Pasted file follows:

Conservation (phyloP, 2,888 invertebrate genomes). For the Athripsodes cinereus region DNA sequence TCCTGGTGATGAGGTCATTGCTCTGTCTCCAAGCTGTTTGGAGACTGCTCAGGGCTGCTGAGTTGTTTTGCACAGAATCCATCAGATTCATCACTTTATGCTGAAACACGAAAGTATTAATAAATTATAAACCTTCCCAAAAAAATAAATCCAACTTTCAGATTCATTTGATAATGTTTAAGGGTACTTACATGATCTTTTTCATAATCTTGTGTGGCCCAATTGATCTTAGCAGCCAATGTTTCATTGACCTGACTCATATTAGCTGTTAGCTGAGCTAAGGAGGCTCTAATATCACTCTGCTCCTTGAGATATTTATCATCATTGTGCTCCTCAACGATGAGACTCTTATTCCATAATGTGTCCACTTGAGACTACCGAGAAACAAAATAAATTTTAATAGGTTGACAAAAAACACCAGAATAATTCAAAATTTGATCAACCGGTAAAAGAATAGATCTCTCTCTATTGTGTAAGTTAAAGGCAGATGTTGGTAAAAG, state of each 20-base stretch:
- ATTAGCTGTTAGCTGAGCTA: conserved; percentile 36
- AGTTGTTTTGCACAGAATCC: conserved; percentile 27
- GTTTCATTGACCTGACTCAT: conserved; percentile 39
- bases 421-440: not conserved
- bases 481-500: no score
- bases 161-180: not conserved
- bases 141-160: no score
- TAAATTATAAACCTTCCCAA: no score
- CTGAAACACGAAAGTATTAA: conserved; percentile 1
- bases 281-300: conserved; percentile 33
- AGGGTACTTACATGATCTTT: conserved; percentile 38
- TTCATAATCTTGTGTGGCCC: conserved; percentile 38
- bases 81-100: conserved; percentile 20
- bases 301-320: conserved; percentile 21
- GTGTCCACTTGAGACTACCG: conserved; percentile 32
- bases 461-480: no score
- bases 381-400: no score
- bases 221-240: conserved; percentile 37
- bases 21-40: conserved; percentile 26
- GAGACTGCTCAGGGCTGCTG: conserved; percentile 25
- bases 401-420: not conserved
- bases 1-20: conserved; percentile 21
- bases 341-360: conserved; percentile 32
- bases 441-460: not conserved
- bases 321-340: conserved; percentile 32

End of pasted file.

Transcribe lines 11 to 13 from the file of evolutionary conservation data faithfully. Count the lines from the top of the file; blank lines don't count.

- bases 281-300: conserved; percentile 33
- AGGGTACTTACATGATCTTT: conserved; percentile 38
- TTCATAATCTTGTGTGGCCC: conserved; percentile 38